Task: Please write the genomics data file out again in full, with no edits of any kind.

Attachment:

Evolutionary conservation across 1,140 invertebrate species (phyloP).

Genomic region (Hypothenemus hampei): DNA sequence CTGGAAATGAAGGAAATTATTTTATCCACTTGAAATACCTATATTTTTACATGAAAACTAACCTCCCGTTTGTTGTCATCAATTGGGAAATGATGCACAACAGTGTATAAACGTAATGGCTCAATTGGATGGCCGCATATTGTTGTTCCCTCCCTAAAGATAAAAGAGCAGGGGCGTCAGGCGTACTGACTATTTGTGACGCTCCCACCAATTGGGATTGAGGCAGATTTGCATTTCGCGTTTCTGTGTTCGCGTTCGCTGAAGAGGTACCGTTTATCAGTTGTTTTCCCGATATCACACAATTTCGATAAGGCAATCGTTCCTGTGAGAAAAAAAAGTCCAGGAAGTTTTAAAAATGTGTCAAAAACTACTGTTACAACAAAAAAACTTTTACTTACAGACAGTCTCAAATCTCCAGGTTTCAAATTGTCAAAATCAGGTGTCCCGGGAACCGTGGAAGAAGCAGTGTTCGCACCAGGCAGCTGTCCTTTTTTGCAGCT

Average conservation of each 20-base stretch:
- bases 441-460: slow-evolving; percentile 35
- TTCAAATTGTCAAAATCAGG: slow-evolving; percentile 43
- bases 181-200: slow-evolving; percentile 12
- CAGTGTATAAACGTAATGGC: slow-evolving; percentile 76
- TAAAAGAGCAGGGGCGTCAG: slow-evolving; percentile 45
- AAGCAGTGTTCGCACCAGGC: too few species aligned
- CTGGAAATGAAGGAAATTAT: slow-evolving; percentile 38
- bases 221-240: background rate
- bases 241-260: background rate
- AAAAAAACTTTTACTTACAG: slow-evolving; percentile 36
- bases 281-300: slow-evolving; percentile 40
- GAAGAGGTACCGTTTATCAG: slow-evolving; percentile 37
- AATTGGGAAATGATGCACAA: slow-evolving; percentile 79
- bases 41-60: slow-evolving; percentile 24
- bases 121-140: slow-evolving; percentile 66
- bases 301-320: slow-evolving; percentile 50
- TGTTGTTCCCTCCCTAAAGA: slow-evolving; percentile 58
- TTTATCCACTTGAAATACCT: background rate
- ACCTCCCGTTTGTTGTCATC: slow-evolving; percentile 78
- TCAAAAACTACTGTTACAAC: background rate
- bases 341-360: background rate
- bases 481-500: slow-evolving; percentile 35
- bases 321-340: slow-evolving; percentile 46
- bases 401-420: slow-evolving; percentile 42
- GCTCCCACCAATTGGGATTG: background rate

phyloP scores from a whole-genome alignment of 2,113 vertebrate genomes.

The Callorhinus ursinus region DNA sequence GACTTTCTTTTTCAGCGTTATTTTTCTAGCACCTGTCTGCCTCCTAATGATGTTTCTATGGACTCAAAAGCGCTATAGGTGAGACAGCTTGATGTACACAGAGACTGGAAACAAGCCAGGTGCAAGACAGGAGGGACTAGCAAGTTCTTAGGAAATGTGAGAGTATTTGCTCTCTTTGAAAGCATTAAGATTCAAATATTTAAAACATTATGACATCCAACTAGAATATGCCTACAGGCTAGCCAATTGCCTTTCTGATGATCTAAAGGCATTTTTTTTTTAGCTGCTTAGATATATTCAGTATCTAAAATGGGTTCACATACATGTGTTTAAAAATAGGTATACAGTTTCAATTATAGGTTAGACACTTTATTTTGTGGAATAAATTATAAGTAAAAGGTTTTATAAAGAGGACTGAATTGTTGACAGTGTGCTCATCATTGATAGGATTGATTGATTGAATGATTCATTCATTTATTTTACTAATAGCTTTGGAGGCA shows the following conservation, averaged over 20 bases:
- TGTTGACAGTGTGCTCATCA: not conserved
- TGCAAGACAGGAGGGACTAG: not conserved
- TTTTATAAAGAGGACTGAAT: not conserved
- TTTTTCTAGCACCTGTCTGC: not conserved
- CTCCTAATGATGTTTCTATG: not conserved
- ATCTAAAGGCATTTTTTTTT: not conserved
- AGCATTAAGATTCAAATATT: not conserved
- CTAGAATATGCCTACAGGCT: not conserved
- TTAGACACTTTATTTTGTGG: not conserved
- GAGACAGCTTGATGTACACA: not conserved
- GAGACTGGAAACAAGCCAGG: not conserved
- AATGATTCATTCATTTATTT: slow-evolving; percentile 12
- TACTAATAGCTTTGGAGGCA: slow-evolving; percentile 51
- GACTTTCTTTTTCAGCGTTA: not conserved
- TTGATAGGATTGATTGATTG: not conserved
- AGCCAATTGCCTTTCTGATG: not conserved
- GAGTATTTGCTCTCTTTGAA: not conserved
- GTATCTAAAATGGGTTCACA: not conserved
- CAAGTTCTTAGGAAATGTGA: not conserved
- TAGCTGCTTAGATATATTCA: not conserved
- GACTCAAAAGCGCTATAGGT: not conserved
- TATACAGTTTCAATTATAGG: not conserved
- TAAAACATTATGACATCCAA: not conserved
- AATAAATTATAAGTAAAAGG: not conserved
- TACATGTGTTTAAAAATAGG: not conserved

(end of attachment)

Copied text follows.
Evolutionary conservation across 1,140 invertebrate species (phyloP).

Genomic region (Hypothenemus hampei): DNA sequence CTGGAAATGAAGGAAATTATTTTATCCACTTGAAATACCTATATTTTTACATGAAAACTAACCTCCCGTTTGTTGTCATCAATTGGGAAATGATGCACAACAGTGTATAAACGTAATGGCTCAATTGGATGGCCGCATATTGTTGTTCCCTCCCTAAAGATAAAAGAGCAGGGGCGTCAGGCGTACTGACTATTTGTGACGCTCCCACCAATTGGGATTGAGGCAGATTTGCATTTCGCGTTTCTGTGTTCGCGTTCGCTGAAGAGGTACCGTTTATCAGTTGTTTTCCCGATATCACACAATTTCGATAAGGCAATCGTTCCTGTGAGAAAAAAAAGTCCAGGAAGTTTTAAAAATGTGTCAAAAACTACTGTTACAACAAAAAAACTTTTACTTACAGACAGTCTCAAATCTCCAGGTTTCAAATTGTCAAAATCAGGTGTCCCGGGAACCGTGGAAGAAGCAGTGTTCGCACCAGGCAGCTGTCCTTTTTTGCAGCT

Average conservation of each 20-base stretch:
- bases 441-460: slow-evolving; percentile 35
- TTCAAATTGTCAAAATCAGG: slow-evolving; percentile 43
- bases 181-200: slow-evolving; percentile 12
- CAGTGTATAAACGTAATGGC: slow-evolving; percentile 76
- TAAAAGAGCAGGGGCGTCAG: slow-evolving; percentile 45
- AAGCAGTGTTCGCACCAGGC: too few species aligned
- CTGGAAATGAAGGAAATTAT: slow-evolving; percentile 38
- bases 221-240: background rate
- bases 241-260: background rate
- AAAAAAACTTTTACTTACAG: slow-evolving; percentile 36
- bases 281-300: slow-evolving; percentile 40
- GAAGAGGTACCGTTTATCAG: slow-evolving; percentile 37
- AATTGGGAAATGATGCACAA: slow-evolving; percentile 79
- bases 41-60: slow-evolving; percentile 24
- bases 121-140: slow-evolving; percentile 66
- bases 301-320: slow-evolving; percentile 50
- TGTTGTTCCCTCCCTAAAGA: slow-evolving; percentile 58
- TTTATCCACTTGAAATACCT: background rate
- ACCTCCCGTTTGTTGTCATC: slow-evolving; percentile 78
- TCAAAAACTACTGTTACAAC: background rate
- bases 341-360: background rate
- bases 481-500: slow-evolving; percentile 35
- bases 321-340: slow-evolving; percentile 46
- bases 401-420: slow-evolving; percentile 42
- GCTCCCACCAATTGGGATTG: background rate

phyloP scores from a whole-genome alignment of 2,113 vertebrate genomes.

The Callorhinus ursinus region DNA sequence GACTTTCTTTTTCAGCGTTATTTTTCTAGCACCTGTCTGCCTCCTAATGATGTTTCTATGGACTCAAAAGCGCTATAGGTGAGACAGCTTGATGTACACAGAGACTGGAAACAAGCCAGGTGCAAGACAGGAGGGACTAGCAAGTTCTTAGGAAATGTGAGAGTATTTGCTCTCTTTGAAAGCATTAAGATTCAAATATTTAAAACATTATGACATCCAACTAGAATATGCCTACAGGCTAGCCAATTGCCTTTCTGATGATCTAAAGGCATTTTTTTTTTAGCTGCTTAGATATATTCAGTATCTAAAATGGGTTCACATACATGTGTTTAAAAATAGGTATACAGTTTCAATTATAGGTTAGACACTTTATTTTGTGGAATAAATTATAAGTAAAAGGTTTTATAAAGAGGACTGAATTGTTGACAGTGTGCTCATCATTGATAGGATTGATTGATTGAATGATTCATTCATTTATTTTACTAATAGCTTTGGAGGCA shows the following conservation, averaged over 20 bases:
- TGTTGACAGTGTGCTCATCA: not conserved
- TGCAAGACAGGAGGGACTAG: not conserved
- TTTTATAAAGAGGACTGAAT: not conserved
- TTTTTCTAGCACCTGTCTGC: not conserved
- CTCCTAATGATGTTTCTATG: not conserved
- ATCTAAAGGCATTTTTTTTT: not conserved
- AGCATTAAGATTCAAATATT: not conserved
- CTAGAATATGCCTACAGGCT: not conserved
- TTAGACACTTTATTTTGTGG: not conserved
- GAGACAGCTTGATGTACACA: not conserved
- GAGACTGGAAACAAGCCAGG: not conserved
- AATGATTCATTCATTTATTT: slow-evolving; percentile 12
- TACTAATAGCTTTGGAGGCA: slow-evolving; percentile 51
- GACTTTCTTTTTCAGCGTTA: not conserved
- TTGATAGGATTGATTGATTG: not conserved
- AGCCAATTGCCTTTCTGATG: not conserved
- GAGTATTTGCTCTCTTTGAA: not conserved
- GTATCTAAAATGGGTTCACA: not conserved
- CAAGTTCTTAGGAAATGTGA: not conserved
- TAGCTGCTTAGATATATTCA: not conserved
- GACTCAAAAGCGCTATAGGT: not conserved
- TATACAGTTTCAATTATAGG: not conserved
- TAAAACATTATGACATCCAA: not conserved
- AATAAATTATAAGTAAAAGG: not conserved
- TACATGTGTTTAAAAATAGG: not conserved